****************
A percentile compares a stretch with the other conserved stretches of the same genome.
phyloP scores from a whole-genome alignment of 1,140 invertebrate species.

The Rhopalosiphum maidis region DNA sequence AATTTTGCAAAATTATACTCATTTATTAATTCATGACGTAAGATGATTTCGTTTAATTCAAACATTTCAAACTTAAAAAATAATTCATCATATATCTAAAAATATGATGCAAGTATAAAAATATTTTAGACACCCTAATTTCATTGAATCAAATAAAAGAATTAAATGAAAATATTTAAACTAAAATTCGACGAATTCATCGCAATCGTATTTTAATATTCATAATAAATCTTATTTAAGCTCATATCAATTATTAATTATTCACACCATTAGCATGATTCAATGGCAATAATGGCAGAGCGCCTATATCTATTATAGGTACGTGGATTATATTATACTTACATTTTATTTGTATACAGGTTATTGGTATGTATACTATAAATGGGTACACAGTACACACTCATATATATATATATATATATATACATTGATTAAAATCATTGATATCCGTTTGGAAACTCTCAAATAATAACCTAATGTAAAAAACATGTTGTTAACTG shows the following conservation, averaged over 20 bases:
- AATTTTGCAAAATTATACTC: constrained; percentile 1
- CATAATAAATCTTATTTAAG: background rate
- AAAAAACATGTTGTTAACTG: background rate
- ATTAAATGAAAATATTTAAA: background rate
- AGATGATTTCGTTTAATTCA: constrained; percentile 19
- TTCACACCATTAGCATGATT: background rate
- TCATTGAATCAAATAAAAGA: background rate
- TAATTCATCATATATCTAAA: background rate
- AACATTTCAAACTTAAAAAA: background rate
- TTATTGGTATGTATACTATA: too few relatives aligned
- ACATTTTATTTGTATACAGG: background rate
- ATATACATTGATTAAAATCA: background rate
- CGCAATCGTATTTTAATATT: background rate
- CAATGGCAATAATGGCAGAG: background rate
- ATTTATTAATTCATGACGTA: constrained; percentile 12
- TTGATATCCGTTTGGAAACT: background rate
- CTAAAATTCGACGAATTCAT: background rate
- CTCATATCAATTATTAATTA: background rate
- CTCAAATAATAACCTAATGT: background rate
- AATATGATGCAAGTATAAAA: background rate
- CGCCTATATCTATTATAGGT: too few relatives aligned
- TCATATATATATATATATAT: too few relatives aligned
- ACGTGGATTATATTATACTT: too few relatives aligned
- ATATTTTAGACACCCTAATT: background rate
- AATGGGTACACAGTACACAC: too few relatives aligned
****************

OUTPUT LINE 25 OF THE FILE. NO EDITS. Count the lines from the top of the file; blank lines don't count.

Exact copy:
- TCATATATATATATATATAT: too few relatives aligned